I posted this for September's Wildflower Wednesday in 2010 and forgot all about it. I even stopped on the back road today to take pictures for September 2012. Then I got home and discovered this old post! The plant I dug 2 years ago didn't make it but seeds were available from Prairie Moon Nursery. I sowed a packet last year but only a couple of plants made it to bloom size. I blame myself for that: I didn't sow them in the kind of conditions they require. If I can find a spot that meets those criteria, though, I hope to see them blooming on my corner of Katy next fall!
Today is Wildflower Wednesday, Gail of Clay and Limestone's meme for native plant lovers. As I was driving to the Arbor Gate on Saturday, I saw stands of small pink flowers growing wild along the roadside. Being pressed for time, I told myself I would stop on the way back to investigate. But I came home a different way ... so I jotted myself a note, which has been lost in the clutter of the little red truck.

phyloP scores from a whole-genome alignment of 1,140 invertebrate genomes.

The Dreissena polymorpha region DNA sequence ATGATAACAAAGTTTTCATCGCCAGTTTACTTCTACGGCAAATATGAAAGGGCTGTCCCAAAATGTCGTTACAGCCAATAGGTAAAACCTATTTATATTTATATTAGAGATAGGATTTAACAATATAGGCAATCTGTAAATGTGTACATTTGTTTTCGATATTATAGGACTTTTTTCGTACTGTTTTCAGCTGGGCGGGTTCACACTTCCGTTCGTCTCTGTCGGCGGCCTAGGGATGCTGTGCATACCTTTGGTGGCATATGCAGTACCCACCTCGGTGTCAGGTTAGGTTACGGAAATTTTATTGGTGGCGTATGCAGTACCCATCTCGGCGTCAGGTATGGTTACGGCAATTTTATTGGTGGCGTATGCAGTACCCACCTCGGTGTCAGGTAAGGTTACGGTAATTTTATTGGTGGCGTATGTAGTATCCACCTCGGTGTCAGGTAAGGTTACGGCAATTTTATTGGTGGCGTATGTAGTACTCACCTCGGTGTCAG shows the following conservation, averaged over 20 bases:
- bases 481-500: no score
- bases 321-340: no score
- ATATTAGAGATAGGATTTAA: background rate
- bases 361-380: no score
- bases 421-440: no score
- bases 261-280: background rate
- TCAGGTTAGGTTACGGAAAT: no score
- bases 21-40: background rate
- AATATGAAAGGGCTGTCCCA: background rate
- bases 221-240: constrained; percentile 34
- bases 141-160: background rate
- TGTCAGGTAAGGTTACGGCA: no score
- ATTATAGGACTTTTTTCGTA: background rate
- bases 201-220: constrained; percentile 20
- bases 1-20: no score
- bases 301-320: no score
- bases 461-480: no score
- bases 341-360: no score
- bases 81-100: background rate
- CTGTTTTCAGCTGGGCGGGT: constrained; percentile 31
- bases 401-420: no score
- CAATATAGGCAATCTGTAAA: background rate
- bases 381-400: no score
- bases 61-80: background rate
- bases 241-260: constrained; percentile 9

Much to my delight, as I was ferrying the Garden Terrierist to a grooming appointment, I spotted the same flowers growing along the back road that leads to the shopping center. After dropping Annie off at the pretty parlor, I trundled down the road a bit and stopped to get a closer look at the blooms. I didn't swoon but I came close ... I am entranced, I am enamored, I am enthused by the delicate beauty of this flower!
Agalinis heterophylla, known as Prairie False-Foxglove or Prairie Agalinis, is a member of the Scrophulariaceae family. According to the information from the Lady Bird Johnson Wildflower Center, it grows 1 to 3 feet tall and blooms from June through October. That site lists it as needing part shade: while that was true of the site where I originally spotted it growing, it's in full sun where I saw it today. It's possible that the plants receive some afternoon shade from taller vegetation nearby, though. The long wiry stems have needlelike leaves, and not very many of those. Since I was wearing sandals, I couldn't get far enough into its habitat to get a good look at the crown of the plant where it emerged from the soil. I managed to gently wrest one plant from the ground with root intact and I'm hoping I can get it to grow or reseed in my gardens.
Trundle yourself on over to Gail's blog and check out the other Wildflower Wednesday posts!